The agreements were drawn up and discussed outside of Honduras without the presence or even knowledge of virtually any of the resistance movement leaders. They were forged by Lobo Sosa’s advisory team, former President Zelaya and the Colombian and Venezuelan Presidents. The resistance movement leaders were not present in any of the designing and negotiating. And, when on April 16 it was learned that the negotiations existed, a month and a half had passed since the FNRP assembly met and by majority agreed to not negotiate, recognize the Lobo government or participate in the electoral process.

They were caught by surprise

In the resistance movement, Rafael Alegría embodies the model of almost virtual global leadership. Many years ago, he jumped from the narrow national rural scene to that of the international forums in which a global organization such as Via Campesina participates. In the morning of a given day, Alegría could be in a cafe in Madrid discussing food security and that night participate in a forum in San Jose, Costa Rica, on the protection of natural resources. Another day he sits with rural organizations in Chiapas and has to hurry through his agenda because at night he’s meeting in Caracas with advisers close to President Chávez or with Chávez himself to discuss the Honduran resistance movement. In 2008, when Chávez visited the Honduran capital, all the cameras captured him in an embrace with this rural leader, who is more easily found now in an international forum than in a small local activity since his country’s rural life became too confining for his globe-trotting advocacy work.

Nonetheless, Rafael Alegría couldn’t conceal the shock on his face when the meeting in Cartagena between Presidents Santos, Chávez and Lobo was made public on April 16, and when he heard Zelaya informing the country by telephone what was being negotiated to surmount the Honduran crisis. Similar responses of surprise, some in agreement and others not, were in the minds of other high FNRP leaders. The whole process had been hatched in conspiratorial secrecy between representatives of the Lobo government and the overthrown President under the complacent watch and the decision of officials close to the two South American Presidents. Furthermore, the process continued after the public announcement without input from the FNRP leaders..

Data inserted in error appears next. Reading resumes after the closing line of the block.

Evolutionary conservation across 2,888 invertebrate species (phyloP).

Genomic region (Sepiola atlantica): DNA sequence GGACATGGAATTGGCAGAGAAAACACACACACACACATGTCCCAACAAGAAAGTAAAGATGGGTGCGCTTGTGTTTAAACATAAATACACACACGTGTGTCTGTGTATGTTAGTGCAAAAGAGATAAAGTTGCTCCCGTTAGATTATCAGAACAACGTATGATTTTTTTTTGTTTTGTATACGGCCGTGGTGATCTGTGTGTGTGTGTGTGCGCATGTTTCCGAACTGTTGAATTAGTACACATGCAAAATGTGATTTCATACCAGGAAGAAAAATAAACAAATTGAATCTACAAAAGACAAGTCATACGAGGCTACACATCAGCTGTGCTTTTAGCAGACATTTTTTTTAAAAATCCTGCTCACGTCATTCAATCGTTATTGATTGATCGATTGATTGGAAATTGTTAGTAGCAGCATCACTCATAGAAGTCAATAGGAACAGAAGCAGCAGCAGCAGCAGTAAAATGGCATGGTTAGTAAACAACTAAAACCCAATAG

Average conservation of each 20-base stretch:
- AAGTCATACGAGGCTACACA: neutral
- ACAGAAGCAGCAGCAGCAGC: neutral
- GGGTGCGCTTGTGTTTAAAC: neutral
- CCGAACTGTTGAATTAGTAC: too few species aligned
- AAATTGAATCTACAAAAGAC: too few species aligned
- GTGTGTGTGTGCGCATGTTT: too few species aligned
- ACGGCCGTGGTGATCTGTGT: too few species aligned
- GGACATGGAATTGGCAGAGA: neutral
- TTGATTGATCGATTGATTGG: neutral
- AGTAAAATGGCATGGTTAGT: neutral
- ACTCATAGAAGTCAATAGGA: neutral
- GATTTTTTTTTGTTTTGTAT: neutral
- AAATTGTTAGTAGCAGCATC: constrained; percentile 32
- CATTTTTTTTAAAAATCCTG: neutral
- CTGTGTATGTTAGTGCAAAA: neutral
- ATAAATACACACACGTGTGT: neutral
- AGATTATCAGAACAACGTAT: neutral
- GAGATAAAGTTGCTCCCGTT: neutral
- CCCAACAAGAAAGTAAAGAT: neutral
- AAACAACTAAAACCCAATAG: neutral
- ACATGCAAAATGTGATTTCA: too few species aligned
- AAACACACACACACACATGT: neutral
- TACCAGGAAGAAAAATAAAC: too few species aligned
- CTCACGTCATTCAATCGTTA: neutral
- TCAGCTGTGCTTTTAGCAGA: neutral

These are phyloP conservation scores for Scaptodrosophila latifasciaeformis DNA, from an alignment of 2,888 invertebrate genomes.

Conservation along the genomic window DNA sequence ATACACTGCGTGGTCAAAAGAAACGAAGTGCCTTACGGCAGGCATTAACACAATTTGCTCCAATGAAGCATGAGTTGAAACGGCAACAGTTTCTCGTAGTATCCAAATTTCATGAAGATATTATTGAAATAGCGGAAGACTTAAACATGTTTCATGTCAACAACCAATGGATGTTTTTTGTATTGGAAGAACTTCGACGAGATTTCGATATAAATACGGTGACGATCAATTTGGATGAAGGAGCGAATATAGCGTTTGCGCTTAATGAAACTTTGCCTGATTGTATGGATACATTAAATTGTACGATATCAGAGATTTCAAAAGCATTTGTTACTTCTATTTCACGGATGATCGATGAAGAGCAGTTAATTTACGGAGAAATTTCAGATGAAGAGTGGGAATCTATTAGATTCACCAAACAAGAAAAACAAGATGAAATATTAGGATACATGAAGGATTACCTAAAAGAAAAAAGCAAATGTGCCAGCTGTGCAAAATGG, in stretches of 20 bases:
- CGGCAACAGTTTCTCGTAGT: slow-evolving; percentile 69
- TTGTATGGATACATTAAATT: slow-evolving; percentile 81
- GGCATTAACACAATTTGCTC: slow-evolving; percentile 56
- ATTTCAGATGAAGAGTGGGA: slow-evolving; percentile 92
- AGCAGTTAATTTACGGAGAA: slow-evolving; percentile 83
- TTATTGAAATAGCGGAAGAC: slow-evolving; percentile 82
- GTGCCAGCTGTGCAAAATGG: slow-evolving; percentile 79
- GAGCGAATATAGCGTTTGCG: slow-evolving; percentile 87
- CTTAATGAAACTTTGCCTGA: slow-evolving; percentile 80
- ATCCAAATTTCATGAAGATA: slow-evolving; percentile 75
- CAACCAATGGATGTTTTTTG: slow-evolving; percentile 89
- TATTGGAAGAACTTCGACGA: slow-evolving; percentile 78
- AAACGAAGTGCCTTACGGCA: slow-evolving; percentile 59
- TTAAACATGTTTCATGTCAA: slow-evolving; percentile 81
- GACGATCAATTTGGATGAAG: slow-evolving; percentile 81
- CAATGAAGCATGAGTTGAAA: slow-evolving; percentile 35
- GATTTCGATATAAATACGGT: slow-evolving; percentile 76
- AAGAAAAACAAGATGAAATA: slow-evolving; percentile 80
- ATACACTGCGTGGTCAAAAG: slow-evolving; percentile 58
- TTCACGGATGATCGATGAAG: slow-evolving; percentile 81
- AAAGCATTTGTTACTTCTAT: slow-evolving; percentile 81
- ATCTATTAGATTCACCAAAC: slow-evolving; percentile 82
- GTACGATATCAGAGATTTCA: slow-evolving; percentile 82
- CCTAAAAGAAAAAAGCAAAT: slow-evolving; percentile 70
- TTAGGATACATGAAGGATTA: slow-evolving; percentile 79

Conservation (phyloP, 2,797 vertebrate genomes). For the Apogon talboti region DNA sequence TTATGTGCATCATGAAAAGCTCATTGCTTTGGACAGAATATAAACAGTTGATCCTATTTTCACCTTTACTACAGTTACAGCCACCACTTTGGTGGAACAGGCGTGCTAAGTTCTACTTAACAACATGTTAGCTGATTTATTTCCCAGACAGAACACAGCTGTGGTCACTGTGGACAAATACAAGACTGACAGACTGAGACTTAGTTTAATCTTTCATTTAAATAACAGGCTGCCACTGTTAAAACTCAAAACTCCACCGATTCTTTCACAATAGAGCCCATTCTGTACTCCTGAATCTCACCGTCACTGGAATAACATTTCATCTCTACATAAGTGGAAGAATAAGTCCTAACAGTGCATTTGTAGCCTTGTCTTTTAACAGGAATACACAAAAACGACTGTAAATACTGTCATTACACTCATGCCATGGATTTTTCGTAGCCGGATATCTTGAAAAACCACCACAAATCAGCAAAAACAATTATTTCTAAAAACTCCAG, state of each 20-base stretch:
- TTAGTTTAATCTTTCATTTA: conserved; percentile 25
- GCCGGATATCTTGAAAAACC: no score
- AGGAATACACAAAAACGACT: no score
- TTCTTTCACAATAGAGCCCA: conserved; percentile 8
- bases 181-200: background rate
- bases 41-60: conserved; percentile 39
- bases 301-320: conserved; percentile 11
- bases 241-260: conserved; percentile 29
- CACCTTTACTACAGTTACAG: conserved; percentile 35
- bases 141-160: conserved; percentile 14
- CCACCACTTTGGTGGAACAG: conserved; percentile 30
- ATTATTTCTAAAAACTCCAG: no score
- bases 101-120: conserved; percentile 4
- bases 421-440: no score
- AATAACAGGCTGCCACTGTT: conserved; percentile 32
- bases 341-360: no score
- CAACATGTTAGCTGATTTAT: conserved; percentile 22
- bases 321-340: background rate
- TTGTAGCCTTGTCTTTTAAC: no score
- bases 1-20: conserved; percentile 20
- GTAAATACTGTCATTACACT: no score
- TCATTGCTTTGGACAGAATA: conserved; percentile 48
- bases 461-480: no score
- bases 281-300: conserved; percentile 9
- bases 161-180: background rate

The four demands

Once the negotiation process between Lobo and Zelaya was announced, Zelaya called FNRP members together . From that point on those closest to Zelaya became spokespersons for the four demands made in the negotiation process: the return of Mel Zelaya and those in exile, respect for human rights, the call for a National Constitutional Assembly and recognition of the FNRP as a political force.

The agreements were finally signed in Cartagena on Sunday, May 22. The four demands defended by the resistance movement leaders were concretized. The first demand, concerning Zelaya’s return with all constitutional guarantees, meant that the courts not only had to suspend the outstanding arrest orders for the former President, but also annul the already initiated trials against him. They also had to suspend the arrest orders for some of his closest collaborators. The second demand, concerning human rights, was written in vague, imprecise and incoherent terms as though on erasable paper. Thus the demand for legal rights and reparations to the victims of human rights violations was the one that lost out.

Third, the agreements transfer the demand for a National Constituent Assembly to the recently resurrected terms of plebiscite and referendum, which are in Article 5 of the Honduran Constitution. This has unquestionably been the most emblematic issue for both Zelaya and the whole resistance movement. Fourth, the agreements ensure that the Supreme Electoral Tribunal will guarantee that the appropriate steps are taken for the FNRP to become a legal political force that can participate in the electoral process on the same footing as the other political parties.

A Latin American success